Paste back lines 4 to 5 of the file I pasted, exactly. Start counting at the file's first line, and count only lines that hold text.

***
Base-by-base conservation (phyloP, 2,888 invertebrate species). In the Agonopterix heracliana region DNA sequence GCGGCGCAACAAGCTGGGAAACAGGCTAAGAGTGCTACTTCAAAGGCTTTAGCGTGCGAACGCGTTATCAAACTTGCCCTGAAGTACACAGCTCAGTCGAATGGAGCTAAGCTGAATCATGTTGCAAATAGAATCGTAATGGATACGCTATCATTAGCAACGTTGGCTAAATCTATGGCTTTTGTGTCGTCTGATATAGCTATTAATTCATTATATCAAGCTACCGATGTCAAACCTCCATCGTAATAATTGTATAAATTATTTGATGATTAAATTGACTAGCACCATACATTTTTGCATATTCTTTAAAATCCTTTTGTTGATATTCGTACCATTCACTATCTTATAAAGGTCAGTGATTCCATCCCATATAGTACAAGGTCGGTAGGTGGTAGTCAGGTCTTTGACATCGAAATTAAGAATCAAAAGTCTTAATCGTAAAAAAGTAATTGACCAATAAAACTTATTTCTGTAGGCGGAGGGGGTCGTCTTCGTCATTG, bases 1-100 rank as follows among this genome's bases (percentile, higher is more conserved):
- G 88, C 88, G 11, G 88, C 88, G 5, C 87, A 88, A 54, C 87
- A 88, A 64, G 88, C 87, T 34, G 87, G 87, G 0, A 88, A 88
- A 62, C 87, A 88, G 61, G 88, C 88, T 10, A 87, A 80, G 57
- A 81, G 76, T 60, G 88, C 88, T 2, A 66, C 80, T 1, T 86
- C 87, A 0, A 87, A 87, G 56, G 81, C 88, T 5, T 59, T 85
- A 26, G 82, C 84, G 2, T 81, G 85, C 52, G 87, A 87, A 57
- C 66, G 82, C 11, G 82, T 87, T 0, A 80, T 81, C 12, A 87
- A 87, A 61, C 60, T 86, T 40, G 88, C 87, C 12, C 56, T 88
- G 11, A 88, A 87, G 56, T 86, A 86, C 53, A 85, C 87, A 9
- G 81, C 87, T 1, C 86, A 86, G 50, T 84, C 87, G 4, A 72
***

- A 62, C 87, A 88, G 61, G 88, C 88, T 10, A 87, A 80, G 57
- A 81, G 76, T 60, G 88, C 88, T 2, A 66, C 80, T 1, T 86